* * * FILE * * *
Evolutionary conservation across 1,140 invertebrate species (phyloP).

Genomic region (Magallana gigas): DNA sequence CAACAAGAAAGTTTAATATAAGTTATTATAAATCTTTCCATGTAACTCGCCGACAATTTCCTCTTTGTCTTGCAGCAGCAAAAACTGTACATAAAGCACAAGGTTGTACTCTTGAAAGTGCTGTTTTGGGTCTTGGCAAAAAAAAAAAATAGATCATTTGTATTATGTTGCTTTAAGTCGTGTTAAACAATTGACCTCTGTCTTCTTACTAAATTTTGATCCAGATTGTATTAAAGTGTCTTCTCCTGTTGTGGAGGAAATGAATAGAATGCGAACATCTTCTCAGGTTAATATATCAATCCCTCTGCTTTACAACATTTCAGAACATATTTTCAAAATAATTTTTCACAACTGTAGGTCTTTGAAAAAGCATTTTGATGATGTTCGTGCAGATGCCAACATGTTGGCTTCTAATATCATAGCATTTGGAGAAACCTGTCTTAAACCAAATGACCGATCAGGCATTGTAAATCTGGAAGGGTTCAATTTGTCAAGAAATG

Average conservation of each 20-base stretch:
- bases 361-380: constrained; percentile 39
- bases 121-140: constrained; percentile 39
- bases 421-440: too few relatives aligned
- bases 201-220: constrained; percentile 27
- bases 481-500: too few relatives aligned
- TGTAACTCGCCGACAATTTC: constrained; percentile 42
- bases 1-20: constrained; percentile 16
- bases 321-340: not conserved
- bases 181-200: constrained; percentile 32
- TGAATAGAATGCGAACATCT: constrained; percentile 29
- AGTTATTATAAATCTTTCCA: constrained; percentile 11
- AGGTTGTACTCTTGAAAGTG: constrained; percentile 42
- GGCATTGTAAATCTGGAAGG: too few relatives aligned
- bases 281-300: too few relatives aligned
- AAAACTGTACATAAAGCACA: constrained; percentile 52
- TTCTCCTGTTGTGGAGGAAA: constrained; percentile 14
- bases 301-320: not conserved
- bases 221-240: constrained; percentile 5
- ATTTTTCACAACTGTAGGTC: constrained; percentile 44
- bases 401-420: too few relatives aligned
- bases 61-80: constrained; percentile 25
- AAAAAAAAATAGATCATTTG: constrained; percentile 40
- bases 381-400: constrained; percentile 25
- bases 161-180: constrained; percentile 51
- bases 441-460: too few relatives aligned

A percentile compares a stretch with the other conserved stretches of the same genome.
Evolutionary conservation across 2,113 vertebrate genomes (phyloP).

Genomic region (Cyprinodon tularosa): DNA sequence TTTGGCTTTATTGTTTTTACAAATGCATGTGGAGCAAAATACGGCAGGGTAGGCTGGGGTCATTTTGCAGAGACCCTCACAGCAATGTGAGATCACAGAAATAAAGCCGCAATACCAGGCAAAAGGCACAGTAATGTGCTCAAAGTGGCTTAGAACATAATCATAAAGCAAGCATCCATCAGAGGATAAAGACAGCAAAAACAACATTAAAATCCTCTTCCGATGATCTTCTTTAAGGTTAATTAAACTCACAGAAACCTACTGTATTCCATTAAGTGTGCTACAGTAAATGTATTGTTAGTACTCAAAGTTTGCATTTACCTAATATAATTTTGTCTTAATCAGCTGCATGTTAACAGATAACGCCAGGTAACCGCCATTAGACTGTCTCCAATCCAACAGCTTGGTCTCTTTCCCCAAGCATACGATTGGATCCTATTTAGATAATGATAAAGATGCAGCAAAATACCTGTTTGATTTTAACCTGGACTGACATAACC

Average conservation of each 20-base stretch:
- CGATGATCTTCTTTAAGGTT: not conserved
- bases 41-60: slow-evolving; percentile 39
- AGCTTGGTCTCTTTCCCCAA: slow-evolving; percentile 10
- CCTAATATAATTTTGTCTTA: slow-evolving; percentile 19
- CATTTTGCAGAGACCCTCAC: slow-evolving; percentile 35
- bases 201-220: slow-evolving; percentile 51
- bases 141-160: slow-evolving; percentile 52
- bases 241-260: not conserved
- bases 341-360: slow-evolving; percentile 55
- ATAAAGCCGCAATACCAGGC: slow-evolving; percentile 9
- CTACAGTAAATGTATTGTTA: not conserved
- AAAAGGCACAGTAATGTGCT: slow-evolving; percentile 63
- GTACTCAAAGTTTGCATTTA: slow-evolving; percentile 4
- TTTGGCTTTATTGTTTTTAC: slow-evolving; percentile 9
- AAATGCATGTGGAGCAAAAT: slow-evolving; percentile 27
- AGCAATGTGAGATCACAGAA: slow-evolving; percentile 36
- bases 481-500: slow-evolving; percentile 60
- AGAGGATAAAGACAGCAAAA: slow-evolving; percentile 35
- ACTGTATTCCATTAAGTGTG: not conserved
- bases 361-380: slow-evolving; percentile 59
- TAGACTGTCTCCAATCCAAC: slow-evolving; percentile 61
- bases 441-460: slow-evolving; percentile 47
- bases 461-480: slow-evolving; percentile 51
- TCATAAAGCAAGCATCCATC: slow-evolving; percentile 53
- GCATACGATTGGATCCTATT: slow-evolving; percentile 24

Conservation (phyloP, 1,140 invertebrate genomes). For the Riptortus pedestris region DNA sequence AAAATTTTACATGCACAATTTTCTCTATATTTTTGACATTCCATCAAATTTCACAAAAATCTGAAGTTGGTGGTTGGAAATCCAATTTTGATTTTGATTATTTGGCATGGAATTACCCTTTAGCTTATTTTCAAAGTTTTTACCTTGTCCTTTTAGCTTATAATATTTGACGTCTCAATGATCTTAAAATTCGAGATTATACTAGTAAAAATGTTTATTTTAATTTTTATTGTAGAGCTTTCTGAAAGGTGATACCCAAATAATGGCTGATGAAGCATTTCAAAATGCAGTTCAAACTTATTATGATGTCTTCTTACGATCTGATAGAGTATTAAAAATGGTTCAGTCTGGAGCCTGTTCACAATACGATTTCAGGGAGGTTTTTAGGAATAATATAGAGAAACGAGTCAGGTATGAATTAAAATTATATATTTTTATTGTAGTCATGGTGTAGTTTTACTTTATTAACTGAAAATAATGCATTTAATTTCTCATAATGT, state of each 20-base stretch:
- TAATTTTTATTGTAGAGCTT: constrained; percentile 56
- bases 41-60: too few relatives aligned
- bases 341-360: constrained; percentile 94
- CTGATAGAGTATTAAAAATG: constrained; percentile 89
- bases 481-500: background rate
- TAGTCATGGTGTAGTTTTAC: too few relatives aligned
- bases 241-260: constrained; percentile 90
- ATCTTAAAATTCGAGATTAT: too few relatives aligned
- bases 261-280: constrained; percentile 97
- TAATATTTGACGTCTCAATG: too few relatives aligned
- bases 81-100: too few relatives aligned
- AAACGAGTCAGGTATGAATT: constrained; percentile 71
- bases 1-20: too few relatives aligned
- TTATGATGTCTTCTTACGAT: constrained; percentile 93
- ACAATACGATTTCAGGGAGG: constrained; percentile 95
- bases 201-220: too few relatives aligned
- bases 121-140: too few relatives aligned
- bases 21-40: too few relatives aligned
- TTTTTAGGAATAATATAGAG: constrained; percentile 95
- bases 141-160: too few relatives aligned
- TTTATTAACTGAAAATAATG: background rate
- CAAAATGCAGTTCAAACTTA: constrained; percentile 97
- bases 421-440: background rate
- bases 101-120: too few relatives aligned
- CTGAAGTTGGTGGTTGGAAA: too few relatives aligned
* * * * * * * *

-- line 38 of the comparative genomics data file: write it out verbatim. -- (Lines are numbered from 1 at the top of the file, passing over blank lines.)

- bases 201-220: slow-evolving; percentile 51